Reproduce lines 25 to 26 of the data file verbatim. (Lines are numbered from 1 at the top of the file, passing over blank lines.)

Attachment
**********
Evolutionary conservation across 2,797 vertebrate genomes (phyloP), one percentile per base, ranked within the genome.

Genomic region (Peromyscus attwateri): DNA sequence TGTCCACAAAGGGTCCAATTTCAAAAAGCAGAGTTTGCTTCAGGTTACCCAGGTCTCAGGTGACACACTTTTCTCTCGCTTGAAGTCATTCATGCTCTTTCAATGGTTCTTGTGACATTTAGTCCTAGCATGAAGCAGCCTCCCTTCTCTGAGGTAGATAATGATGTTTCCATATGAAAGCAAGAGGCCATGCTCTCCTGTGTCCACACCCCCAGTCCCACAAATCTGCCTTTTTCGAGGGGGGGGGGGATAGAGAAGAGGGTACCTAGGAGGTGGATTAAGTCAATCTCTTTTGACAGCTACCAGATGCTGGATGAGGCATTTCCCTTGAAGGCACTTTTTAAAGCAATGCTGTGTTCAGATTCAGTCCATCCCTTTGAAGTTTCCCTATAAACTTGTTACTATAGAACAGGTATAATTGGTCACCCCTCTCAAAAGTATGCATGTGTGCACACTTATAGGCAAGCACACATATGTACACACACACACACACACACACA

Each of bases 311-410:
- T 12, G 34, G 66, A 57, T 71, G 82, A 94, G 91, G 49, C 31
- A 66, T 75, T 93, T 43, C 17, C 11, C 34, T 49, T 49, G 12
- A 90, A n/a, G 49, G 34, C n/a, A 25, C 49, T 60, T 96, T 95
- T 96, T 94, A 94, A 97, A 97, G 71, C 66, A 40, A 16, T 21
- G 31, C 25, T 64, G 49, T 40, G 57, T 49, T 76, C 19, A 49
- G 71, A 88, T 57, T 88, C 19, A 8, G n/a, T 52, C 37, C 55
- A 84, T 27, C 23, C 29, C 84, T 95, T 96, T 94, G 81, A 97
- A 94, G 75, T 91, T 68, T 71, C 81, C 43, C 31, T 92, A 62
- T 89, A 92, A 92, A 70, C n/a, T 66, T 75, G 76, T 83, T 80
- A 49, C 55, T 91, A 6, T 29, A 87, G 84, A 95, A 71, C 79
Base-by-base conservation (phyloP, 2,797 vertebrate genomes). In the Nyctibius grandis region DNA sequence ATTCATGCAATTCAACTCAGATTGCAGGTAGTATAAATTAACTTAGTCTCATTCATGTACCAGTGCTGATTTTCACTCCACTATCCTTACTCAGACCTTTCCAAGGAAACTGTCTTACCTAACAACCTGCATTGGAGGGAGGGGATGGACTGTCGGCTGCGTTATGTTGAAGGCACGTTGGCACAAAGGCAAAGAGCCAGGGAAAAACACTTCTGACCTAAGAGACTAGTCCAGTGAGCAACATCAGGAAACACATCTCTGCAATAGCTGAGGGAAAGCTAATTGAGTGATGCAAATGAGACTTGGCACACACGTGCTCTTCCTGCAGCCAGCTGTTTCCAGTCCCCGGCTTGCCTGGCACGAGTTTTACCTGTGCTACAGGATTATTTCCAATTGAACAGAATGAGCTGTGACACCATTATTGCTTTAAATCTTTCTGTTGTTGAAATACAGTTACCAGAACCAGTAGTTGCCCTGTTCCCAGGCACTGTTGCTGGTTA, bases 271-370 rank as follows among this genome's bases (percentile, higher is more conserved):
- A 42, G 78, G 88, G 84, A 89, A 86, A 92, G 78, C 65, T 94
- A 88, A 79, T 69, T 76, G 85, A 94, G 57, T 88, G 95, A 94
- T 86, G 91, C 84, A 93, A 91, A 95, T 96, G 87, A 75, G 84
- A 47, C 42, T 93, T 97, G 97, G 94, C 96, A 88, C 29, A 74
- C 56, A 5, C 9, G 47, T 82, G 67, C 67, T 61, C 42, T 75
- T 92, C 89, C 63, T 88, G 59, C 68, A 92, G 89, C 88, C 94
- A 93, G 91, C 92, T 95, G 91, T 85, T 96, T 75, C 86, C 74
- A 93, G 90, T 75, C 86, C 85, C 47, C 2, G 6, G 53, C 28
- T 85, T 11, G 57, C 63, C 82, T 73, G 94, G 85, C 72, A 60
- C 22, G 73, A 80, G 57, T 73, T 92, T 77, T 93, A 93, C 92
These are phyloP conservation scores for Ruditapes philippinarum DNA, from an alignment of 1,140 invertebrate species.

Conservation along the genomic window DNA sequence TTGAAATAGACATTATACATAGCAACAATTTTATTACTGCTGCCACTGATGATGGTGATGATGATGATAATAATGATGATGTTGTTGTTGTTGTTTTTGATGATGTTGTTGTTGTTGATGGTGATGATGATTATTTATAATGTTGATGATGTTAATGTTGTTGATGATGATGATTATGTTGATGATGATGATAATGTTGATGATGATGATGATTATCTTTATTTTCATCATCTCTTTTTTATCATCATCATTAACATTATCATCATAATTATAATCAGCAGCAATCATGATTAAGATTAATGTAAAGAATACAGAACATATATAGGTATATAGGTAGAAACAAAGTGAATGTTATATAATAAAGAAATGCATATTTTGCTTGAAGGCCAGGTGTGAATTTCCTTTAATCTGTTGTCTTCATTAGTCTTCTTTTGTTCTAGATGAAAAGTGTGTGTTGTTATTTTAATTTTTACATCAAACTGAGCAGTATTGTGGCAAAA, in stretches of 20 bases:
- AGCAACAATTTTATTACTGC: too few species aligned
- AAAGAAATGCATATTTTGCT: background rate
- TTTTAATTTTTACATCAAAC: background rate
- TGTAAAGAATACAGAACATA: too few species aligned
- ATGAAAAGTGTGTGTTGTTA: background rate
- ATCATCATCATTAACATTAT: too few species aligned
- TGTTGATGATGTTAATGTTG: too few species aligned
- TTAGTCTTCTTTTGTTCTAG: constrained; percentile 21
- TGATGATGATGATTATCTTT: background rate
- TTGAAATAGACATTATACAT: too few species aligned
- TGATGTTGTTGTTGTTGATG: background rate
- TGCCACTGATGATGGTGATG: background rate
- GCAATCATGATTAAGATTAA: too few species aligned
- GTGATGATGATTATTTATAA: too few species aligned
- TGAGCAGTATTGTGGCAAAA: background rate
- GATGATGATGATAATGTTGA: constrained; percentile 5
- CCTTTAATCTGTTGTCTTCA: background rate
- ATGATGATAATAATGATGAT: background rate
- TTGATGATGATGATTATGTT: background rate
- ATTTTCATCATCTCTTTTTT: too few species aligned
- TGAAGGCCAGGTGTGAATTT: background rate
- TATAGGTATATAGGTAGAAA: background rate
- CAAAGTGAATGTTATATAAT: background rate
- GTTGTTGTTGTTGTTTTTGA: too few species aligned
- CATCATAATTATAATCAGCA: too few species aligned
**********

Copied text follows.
These are phyloP conservation scores for Ruditapes philippinarum DNA, from an alignment of 1,140 invertebrate species.

Conservation along the genomic window DNA sequence TTGAAATAGACATTATACATAGCAACAATTTTATTACTGCTGCCACTGATGATGGTGATGATGATGATAATAATGATGATGTTGTTGTTGTTGTTTTTGATGATGTTGTTGTTGTTGATGGTGATGATGATTATTTATAATGTTGATGATGTTAATGTTGTTGATGATGATGATTATGTTGATGATGATGATAATGTTGATGATGATGATGATTATCTTTATTTTCATCATCTCTTTTTTATCATCATCATTAACATTATCATCATAATTATAATCAGCAGCAATCATGATTAAGATTAATGTAAAGAATACAGAACATATATAGGTATATAGGTAGAAACAAAGTGAATGTTATATAATAAAGAAATGCATATTTTGCTTGAAGGCCAGGTGTGAATTTCCTTTAATCTGTTGTCTTCATTAGTCTTCTTTTGTTCTAGATGAAAAGTGTGTGTTGTTATTTTAATTTTTACATCAAACTGAGCAGTATTGTGGCAAAA, in stretches of 20 bases: